<i>YM Triumph</i> and <i>YM Truth</i> (pictured during construction) are the largest boxships to have been built at Jiangsu Yangzi Xinfu. (Image: Jiangsu Yangzijiang Shipbuilding Group)YM Triumph and YM Truth (pictured during construction) are the largest boxships to have been built at Jiangsu Yangzi Xinfu. (Image: Jiangsu Yangzijiang Shipbuilding Group)

Taiwan-based liner operator Yang Ming Transport Company has realised the opening stage in an extensive fleet modernisation programme through the commissioning of two Chinese-built containerships of 12,690TEU nominal capacity, writes David Tinsley.

YM Triumph and YM Truth lead a five-ship series booked by boxship charter specialist Costamare from Jiangsu Yangzi Xinfu Shipbuilding Co for long-term employment with Yang Ming. The two vessels are being phased into trans-Pacific trade during August under the aegis of the international liner shipping consortium known as THE Alliance. Besides the quintet from the Chinese yard, Yang Ming has made commitments to 19 other newbuilds from various sources for completion over the next two years.

Delivered on 24 July, YM Triumph entered 10-year charter to Yang Ming the following day. The vessel assumed the mantle as the largest boxship ever constructed by Jiangsu Yangzi Xinfu, a subsidiary of Jiangsu Yangzijiang Shipbuilding Group.

The 12,960TEU class, providing a practical service capacity of 11,000TEU and incorporating 1,000 sockets for reefer boxes, has main dimensions of 332.2m length, 48.2m breadth, and 16m draught. A single two-stroke MAN main engine, an eight-cylinder model of the G95ME-C type, with direct drive to a Nakashima propeller, ensures transits at up to 23 knots. The array of DNV GL notations confirms ‘scrubber ready’ arrangements.

YM Triumph has a twin-island superstructure design arrangement to optimise loading capacity and line-of-sight, navigational visibility. Reflecting the high electrical load imposed by a large complement of boxes for temperature-controlled freight, the vessel has four auxiliary gensets, using proprietary Hyundai medium-speed diesels throughout. Two of the aggregates are driven by seven-cylinder versions of the HiMSEN 32/40 engine, and two have the more powerful eight-cylinder model.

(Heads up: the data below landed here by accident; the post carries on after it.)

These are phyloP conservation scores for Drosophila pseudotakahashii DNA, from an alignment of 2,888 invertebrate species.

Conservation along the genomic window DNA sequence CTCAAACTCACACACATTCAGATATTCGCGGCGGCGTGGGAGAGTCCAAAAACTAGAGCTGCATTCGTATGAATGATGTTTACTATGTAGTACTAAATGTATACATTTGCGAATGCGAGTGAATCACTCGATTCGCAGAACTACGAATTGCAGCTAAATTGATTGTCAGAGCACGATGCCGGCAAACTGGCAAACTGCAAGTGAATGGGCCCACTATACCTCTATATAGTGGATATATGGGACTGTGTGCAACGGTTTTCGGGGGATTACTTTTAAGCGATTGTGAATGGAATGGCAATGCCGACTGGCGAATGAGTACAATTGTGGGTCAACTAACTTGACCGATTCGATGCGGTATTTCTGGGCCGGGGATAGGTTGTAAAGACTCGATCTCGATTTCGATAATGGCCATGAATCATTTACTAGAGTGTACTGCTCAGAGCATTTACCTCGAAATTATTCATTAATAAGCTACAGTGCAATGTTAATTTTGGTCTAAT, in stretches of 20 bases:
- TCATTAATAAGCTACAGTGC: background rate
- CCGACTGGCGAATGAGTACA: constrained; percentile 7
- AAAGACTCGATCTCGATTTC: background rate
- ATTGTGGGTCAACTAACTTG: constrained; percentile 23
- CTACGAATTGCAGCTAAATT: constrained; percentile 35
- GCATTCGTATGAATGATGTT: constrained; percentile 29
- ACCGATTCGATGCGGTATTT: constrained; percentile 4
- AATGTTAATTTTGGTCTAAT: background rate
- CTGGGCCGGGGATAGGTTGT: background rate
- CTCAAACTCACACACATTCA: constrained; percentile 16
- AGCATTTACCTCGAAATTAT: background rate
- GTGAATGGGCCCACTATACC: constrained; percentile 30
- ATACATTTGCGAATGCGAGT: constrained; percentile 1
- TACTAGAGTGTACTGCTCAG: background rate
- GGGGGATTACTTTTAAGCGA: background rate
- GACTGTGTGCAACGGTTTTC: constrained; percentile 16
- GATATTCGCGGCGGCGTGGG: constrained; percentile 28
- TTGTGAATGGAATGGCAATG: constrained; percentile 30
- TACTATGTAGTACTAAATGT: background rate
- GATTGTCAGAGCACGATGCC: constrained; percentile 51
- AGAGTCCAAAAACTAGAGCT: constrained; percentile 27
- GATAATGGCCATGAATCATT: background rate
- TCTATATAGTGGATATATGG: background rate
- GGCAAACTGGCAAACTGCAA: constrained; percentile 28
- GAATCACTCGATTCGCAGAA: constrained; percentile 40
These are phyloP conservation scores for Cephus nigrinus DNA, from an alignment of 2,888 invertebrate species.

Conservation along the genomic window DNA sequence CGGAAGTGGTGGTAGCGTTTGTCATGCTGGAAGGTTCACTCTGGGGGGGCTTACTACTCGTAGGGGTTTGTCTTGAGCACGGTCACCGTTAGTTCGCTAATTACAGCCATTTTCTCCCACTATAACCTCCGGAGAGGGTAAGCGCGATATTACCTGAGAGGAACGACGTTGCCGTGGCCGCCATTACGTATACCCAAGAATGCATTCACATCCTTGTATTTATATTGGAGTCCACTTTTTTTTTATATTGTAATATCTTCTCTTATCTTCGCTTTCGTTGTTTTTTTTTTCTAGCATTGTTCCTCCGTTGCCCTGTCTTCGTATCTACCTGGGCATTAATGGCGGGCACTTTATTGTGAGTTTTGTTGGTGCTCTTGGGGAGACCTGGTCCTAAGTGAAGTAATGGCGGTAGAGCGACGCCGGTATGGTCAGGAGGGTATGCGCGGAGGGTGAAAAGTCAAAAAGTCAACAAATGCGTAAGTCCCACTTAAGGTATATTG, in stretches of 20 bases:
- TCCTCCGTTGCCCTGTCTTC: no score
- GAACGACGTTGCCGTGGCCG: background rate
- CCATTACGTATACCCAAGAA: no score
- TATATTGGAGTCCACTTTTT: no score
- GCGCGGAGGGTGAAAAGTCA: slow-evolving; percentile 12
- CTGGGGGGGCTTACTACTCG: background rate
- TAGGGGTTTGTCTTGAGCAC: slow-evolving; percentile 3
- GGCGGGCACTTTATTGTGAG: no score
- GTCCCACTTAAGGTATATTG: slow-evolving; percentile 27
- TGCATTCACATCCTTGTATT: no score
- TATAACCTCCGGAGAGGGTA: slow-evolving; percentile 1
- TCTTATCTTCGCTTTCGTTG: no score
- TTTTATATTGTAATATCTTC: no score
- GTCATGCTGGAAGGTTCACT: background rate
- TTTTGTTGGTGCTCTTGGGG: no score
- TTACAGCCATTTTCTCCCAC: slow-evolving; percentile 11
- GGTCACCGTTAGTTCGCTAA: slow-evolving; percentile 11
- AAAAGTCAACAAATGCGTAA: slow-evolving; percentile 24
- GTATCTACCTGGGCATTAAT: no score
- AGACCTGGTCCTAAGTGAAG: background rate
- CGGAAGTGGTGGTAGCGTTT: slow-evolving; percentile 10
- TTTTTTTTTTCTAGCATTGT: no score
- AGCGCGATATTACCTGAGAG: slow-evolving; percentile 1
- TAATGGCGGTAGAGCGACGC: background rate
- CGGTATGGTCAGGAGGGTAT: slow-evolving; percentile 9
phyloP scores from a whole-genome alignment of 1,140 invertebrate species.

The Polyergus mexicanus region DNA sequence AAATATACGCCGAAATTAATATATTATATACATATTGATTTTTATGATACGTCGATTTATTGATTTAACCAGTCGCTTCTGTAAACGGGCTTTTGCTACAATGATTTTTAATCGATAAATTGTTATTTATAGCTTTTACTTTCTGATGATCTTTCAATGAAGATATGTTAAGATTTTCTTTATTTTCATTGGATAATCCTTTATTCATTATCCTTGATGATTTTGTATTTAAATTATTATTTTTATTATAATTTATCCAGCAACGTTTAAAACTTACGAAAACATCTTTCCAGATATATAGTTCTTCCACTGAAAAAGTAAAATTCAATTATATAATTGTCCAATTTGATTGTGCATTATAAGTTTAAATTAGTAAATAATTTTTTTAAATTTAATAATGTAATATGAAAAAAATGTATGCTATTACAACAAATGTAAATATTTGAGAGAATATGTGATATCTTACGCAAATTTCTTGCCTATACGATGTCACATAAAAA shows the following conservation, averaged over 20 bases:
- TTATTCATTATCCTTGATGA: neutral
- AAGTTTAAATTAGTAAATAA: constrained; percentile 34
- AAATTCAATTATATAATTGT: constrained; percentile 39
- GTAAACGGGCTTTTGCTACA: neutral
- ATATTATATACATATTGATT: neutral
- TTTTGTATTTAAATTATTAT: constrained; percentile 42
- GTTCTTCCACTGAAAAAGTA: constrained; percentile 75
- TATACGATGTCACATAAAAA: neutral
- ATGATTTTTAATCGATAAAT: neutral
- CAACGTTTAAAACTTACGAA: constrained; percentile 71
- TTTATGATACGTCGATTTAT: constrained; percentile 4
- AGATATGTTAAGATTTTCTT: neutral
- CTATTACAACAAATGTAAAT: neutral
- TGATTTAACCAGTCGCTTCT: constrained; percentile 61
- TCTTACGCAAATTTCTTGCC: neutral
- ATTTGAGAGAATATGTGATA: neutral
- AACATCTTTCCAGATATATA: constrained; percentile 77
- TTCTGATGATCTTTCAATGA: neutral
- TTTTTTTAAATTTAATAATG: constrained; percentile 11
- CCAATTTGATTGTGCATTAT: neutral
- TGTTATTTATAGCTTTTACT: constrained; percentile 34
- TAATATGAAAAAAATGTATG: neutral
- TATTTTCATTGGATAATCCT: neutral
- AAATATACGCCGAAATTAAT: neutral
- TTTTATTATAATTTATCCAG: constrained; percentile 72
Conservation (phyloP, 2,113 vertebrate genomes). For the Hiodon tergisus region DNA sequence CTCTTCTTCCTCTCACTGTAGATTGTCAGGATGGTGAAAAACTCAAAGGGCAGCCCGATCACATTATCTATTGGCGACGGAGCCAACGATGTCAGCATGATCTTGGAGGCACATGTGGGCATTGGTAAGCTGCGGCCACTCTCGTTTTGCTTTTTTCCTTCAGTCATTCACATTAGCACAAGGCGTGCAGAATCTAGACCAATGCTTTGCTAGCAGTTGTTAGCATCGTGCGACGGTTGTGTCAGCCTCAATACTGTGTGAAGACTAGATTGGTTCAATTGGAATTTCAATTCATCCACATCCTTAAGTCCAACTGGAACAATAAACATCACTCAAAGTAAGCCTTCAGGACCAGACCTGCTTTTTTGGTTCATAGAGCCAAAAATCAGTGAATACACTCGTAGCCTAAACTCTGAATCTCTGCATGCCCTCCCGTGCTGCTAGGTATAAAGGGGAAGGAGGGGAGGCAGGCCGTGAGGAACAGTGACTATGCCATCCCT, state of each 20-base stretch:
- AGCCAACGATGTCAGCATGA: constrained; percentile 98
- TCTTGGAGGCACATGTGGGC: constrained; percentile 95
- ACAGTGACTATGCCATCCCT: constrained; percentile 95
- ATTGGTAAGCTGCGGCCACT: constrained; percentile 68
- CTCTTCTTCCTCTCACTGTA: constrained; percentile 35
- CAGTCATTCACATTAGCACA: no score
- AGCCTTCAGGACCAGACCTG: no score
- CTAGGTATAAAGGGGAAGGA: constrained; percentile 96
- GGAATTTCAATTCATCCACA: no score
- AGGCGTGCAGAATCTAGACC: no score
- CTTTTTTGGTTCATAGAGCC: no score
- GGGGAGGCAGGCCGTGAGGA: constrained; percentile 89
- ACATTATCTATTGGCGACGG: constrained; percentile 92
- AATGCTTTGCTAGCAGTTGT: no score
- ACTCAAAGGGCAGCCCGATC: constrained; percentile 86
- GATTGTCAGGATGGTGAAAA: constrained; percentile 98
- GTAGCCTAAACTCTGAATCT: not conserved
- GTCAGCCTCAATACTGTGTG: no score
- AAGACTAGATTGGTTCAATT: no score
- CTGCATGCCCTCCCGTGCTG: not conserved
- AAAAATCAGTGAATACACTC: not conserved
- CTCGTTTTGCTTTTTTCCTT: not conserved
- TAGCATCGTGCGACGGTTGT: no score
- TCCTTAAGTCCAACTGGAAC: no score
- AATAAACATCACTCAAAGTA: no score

Manoeuvrability is enhanced by a Nakashima bow thruster. The full spade rudder, incorporating a bulb, is of the Becker twisted leading edge type, designed to minimise cavitation at higher speeds and reduce hub vortex losses, improving efficiency.

YM Triumph was phased into the THE Alliance’s PN2 service on July 31, entailing a Singapore-Laem Chabang (Thailand)-Cai Mep (Vietnam)-Haiphong (Vietnam)-Tacoma (USA)-Vancouver (Canada)-Tokyo (Japan)-Kobe (Japan)-Singapore port rotation.

Yang Ming is the only member of THE Alliance that does not contribute vessels in excess of 14,200TEU. The size and configuration of the new generation offers more flexibility as to port access worldwide, and allows deployment on Asia-Europe, Asia-Middle East and Asia-South America as well as trans-Pacific routes. Unlike larger vessels, the YM Triumph type can transit the Panama Canal by virtue of a breadth of 48.2m, within the 49m width parameter imposed by the new locks.

In addition to the five Costamare vessels, Yang Ming has chartered nine similar newbuilds contracted in Japan by Shoei Kisen from Imabari Shipbuilding, plus a series of 10 vessels of 2,800TEU for intra-Asia trade booked to the company’s own account at CSBC’s Kaohsiung yard in Taiwan. As the YM Celebrity and YM Continent, the initial pair from Kaohsiung has recently entered service on a Japan/Taiwan/Hong Kong/China itinerary.

The realisation of the programme as a whole will realise objectives of lowering the fleet’s average age to achieve increased energy efficiency and unit cost reductions, and to proactively cope with future environmental regulations and other challenges facing the shipping industry.

Headquartered in Monaco and of Greek parentage and management, Costamare is one of the world’s leading owners and providers of containerships for charter, and is known for investing counter-cyclically. At the end of June, fleet strength stood at 73 ships totalling approximately 533,000TEU, including the YM Triumph-class newbuilds.

The company has continued to fare well in the face of the disruptions caused by the Covid-19 pandemic. Costamare’s chief financial officer Gregory Zikos stated that “During the second quarter, the company delivered strong results. Liquidity stood at around $200 million… On the market side, laid-up capacity has started decreasing, indicating improving market conditions. Demand continues to favour the larger and medium sizes, especially ships above 8,000TEU. Market activity has picked up and we have chartered-in a total 24 ships during the quarter.”


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